Vicki: I could give you countless examples, actually. After 9-11 the US team came to me and said, “You’ve got to cut 16 people out of your corporate office.” And I said, “That’s not happening. I can’t cut 16 people out. That will impact my team and my customers.” So my comment back to corporate was, “How much money do I need to take out of my budget?” The person that I reported to said: “We need $300,000.” And I said, “Okay, I’m not cutting any staff. But I will cut the $300,000.” I looked for efficiencies. Where are we wasting money? So we created a whole new communication stream and cut $300,000 out without having to lay off anybody. Today, if you’re not customer centric, you are not going to be around for long. When you’re an entrepreneur, YOU are the brand. So if you piss off one customer that will have a X10 negative ripple effect. Unfortunately, if you make someone happy you typically don’t get the same return!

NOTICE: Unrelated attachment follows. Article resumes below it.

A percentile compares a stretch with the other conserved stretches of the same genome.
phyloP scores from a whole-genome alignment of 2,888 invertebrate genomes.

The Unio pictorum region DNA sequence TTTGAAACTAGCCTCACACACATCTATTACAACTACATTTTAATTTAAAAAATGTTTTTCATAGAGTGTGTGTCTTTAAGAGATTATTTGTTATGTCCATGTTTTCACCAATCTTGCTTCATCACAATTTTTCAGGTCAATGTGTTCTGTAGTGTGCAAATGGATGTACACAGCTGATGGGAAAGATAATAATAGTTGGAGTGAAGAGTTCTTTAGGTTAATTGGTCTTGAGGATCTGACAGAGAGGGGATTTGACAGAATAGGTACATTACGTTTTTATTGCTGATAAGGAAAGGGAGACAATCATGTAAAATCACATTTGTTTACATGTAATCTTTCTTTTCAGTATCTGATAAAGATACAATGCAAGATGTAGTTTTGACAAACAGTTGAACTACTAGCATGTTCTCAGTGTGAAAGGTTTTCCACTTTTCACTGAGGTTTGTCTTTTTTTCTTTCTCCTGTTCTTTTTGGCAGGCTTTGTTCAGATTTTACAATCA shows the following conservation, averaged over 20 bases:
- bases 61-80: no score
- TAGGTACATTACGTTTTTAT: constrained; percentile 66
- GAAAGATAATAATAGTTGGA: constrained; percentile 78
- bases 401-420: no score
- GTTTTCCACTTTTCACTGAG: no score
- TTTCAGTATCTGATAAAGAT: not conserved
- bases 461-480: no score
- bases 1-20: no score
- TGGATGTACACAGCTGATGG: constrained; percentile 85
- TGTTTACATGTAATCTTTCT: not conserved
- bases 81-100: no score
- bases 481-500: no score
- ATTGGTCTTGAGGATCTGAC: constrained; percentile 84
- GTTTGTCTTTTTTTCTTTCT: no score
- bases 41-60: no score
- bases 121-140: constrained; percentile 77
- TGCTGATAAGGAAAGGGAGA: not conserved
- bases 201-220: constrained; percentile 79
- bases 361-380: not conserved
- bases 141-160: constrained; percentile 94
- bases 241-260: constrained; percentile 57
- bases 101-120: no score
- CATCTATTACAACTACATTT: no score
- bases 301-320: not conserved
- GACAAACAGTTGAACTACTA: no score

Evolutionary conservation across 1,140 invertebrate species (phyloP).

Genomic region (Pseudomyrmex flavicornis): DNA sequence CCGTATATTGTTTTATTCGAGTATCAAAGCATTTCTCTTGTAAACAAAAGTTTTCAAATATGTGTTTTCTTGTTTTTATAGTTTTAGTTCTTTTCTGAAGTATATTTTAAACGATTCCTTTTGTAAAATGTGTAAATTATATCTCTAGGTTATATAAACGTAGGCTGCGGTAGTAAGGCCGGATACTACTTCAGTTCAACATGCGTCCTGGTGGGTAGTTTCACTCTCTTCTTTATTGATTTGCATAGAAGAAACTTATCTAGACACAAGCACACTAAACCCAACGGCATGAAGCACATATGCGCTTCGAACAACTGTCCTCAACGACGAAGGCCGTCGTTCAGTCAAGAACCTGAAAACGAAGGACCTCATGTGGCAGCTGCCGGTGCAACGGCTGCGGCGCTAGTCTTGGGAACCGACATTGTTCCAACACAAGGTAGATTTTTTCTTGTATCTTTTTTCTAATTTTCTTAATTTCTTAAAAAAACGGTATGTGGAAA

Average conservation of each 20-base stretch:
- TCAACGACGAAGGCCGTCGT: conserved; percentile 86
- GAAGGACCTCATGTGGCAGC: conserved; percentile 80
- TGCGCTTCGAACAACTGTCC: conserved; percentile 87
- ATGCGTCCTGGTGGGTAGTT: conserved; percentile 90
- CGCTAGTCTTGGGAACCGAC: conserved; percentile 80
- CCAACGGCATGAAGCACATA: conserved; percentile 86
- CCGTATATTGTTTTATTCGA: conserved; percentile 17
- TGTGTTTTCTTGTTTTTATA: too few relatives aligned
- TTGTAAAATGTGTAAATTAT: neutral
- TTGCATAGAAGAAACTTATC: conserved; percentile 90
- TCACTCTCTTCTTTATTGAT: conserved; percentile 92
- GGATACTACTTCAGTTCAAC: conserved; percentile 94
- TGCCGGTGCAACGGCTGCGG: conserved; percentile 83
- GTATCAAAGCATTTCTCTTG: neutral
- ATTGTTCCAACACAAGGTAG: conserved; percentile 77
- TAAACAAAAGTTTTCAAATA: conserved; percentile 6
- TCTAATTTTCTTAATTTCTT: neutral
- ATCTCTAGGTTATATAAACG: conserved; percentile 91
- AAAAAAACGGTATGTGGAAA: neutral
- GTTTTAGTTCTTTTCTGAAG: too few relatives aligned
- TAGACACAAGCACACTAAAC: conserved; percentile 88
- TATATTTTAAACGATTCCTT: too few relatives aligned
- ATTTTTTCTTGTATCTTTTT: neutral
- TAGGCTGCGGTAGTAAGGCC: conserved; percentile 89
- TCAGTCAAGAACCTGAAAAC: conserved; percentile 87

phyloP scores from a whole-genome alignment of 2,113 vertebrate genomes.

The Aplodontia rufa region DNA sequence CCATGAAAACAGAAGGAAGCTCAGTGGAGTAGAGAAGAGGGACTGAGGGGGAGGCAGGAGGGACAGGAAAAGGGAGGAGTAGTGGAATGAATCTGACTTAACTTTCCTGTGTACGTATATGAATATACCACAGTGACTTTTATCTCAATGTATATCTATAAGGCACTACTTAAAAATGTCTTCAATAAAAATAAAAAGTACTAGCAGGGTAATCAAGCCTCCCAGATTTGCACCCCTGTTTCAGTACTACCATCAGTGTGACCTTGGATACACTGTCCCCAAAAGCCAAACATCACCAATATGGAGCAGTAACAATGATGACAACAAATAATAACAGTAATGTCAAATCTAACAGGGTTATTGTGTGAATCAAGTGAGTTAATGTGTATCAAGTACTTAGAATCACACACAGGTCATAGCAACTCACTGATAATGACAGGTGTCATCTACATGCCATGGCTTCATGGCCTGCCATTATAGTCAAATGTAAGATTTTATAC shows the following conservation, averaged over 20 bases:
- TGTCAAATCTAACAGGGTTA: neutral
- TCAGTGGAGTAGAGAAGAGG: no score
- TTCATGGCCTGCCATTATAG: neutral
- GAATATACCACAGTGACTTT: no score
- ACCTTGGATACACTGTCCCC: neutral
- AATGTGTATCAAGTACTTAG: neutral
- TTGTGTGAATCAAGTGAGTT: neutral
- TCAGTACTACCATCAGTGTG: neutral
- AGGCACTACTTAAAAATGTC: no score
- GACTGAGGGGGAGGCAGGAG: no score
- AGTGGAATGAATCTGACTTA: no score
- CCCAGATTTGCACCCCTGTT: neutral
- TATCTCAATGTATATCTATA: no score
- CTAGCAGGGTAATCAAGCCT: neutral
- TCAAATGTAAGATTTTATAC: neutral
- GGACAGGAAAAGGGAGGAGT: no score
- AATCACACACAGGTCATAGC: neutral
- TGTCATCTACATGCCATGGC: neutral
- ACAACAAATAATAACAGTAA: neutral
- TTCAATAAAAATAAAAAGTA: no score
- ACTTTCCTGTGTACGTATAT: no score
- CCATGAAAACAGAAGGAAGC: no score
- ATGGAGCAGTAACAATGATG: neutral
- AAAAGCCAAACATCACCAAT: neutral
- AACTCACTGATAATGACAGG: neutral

Jackie: Is your business experiencing any impact as a result of the pandemic?
Vicki: Well knock on wood so far, no, I’ve been busy. I think because we had a WILEmpowered cohort join in January. Our next one is at the end of May. It’ll be interesting to see what kind of a financial impact that will have.
Jackie: How are you supporting other female startups during these challenging times?
Vicki: I host a virtual social every week with my network to check in with everyone to make sure they’re doing okay. We have great conversations and share resources, but it’s also about connecting with those you know and making new connections.